Linux systems commonly use libc-5 as their main libc. This is the version which introduced ELF to Linux, and most distributions still come with it. Glibc-2 , aka. libc-6, is the way of the future for Linux. Regrettably, it is not 100% compatible with libc-5; though the problems are minor, many packages are not yet upgraded to compile cleanly with the new libc. Also, you must keep libc-5 around until all your dynamically linked applications are recompiled against libc-6.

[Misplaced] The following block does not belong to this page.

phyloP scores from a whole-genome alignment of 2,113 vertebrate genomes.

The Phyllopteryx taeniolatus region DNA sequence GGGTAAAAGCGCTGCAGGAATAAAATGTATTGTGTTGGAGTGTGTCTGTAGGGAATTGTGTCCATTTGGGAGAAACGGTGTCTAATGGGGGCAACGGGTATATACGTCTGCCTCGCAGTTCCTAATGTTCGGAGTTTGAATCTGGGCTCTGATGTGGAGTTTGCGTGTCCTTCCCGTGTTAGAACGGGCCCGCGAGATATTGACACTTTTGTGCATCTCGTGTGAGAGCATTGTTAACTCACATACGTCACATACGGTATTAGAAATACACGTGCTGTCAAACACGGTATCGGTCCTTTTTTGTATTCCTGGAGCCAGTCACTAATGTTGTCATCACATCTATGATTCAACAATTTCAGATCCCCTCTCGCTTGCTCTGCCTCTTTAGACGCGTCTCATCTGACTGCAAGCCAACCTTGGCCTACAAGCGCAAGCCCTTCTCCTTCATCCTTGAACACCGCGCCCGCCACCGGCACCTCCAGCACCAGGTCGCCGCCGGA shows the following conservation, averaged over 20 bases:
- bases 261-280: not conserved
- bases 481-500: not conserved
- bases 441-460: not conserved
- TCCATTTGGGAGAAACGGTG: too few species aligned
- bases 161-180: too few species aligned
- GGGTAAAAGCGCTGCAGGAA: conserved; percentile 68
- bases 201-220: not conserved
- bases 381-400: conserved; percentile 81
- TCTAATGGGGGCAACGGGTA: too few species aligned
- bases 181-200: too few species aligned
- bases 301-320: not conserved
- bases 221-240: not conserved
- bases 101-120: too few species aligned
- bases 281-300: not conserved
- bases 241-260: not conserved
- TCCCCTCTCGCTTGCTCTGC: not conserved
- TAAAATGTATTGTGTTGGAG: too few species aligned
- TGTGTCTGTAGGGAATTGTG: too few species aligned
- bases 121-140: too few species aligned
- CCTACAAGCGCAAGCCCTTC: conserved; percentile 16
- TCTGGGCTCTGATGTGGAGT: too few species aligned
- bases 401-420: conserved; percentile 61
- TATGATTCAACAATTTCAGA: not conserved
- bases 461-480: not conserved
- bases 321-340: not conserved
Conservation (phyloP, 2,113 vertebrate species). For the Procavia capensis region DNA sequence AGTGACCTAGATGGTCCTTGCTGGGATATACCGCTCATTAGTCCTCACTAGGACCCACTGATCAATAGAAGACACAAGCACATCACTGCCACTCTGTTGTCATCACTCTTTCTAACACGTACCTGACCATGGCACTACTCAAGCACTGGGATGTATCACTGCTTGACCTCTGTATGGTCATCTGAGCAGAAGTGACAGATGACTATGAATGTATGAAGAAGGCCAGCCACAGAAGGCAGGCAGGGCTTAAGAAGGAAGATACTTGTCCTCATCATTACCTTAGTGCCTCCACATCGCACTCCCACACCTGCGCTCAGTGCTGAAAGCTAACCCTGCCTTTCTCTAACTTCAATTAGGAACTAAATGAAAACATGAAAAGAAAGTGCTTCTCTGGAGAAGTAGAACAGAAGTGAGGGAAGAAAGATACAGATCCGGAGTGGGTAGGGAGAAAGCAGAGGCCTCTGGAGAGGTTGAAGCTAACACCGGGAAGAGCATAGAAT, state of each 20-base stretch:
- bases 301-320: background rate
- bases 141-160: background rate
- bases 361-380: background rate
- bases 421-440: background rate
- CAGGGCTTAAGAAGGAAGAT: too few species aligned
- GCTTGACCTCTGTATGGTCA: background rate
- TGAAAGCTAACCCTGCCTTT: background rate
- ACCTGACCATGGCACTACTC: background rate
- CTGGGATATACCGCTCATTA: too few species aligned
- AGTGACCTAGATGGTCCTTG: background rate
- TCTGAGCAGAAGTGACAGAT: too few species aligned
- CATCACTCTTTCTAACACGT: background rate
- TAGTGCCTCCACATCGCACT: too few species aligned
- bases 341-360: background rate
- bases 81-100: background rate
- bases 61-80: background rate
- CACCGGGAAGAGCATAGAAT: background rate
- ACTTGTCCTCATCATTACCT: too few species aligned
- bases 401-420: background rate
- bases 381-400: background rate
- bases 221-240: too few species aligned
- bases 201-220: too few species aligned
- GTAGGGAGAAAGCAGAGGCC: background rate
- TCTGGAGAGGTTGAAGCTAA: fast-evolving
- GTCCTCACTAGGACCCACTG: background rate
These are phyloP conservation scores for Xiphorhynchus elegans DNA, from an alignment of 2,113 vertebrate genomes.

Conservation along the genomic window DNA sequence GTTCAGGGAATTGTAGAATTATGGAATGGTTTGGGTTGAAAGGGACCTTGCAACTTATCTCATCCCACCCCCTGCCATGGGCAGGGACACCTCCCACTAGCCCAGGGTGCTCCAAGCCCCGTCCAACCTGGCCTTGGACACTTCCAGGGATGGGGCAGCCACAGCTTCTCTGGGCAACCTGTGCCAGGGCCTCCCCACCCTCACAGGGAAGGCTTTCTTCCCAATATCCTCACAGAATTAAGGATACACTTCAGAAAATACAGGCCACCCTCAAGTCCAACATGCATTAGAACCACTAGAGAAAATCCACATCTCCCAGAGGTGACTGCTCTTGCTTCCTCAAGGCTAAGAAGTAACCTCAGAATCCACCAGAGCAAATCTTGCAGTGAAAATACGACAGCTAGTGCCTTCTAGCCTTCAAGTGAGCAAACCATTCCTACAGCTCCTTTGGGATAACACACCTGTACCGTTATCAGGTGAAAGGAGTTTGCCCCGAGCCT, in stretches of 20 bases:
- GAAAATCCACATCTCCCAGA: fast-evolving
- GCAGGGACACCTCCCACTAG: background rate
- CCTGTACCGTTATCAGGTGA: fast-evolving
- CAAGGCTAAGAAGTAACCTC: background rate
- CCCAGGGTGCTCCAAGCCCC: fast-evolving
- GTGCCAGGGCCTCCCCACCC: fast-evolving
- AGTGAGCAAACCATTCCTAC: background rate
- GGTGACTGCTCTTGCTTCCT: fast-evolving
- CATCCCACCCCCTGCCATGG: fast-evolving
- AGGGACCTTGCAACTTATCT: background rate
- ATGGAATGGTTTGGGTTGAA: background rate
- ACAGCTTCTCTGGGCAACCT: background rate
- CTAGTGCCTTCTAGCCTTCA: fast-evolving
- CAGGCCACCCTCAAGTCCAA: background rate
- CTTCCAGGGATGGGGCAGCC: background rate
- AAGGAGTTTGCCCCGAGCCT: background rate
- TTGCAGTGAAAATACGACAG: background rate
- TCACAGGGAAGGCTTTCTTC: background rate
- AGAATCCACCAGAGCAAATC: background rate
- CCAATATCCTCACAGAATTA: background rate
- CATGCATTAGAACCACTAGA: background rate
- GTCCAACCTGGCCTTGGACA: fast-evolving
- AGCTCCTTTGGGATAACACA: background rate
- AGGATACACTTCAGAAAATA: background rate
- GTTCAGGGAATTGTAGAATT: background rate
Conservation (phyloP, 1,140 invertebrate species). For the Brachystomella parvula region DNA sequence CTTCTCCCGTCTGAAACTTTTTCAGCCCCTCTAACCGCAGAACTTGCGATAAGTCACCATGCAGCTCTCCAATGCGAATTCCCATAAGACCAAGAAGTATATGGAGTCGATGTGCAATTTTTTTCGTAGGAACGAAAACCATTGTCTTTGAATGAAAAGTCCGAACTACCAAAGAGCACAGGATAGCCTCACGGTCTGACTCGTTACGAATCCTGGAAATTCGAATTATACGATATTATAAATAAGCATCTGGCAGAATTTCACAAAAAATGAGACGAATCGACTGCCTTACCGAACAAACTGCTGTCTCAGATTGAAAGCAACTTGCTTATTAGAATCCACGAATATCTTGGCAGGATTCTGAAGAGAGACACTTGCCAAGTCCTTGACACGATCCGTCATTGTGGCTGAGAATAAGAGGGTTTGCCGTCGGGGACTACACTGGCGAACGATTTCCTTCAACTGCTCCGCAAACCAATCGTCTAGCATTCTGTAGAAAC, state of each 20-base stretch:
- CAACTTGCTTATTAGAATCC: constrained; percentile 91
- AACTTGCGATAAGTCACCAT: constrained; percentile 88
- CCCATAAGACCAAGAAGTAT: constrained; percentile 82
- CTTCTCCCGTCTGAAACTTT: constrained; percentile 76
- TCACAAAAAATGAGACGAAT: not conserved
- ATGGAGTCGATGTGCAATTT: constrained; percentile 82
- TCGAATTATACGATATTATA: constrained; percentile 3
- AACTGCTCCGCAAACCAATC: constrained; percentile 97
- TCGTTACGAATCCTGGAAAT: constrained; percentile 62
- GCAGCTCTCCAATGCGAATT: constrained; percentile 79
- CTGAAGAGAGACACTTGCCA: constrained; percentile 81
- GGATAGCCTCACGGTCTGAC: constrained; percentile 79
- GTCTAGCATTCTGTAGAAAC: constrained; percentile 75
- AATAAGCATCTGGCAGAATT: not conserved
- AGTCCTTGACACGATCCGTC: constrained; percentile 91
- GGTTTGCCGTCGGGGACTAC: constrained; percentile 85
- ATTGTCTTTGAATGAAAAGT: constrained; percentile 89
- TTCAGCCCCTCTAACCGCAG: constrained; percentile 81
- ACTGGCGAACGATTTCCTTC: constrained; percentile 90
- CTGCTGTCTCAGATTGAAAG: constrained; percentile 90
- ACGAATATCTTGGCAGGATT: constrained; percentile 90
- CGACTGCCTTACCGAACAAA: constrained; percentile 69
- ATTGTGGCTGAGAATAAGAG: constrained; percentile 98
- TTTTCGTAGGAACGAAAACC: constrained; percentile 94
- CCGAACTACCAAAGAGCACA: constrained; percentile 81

What I wanted to achieve was the creation of an easy-to-use compilation environment, which would allow me to compile applications with either libc-5 or libc-6 without having to modify Makefiles or add command-line arguments to the compiler. I also wanted to do this by compiling all sources myself, and without using any binary distributions. Finally, I wanted to use some nice names for the libc-5 and libc-6 targets.
If you follow the steps in this document, you will get a system that has libc-6 as an additional target. You can compile for this target by changing your PATH. One of the following lines will be enough to start compiling for libc-6; you won't have to change a single Makefile.
setenv PATH /usr/i486-linux-libc6/bin:"$PATH"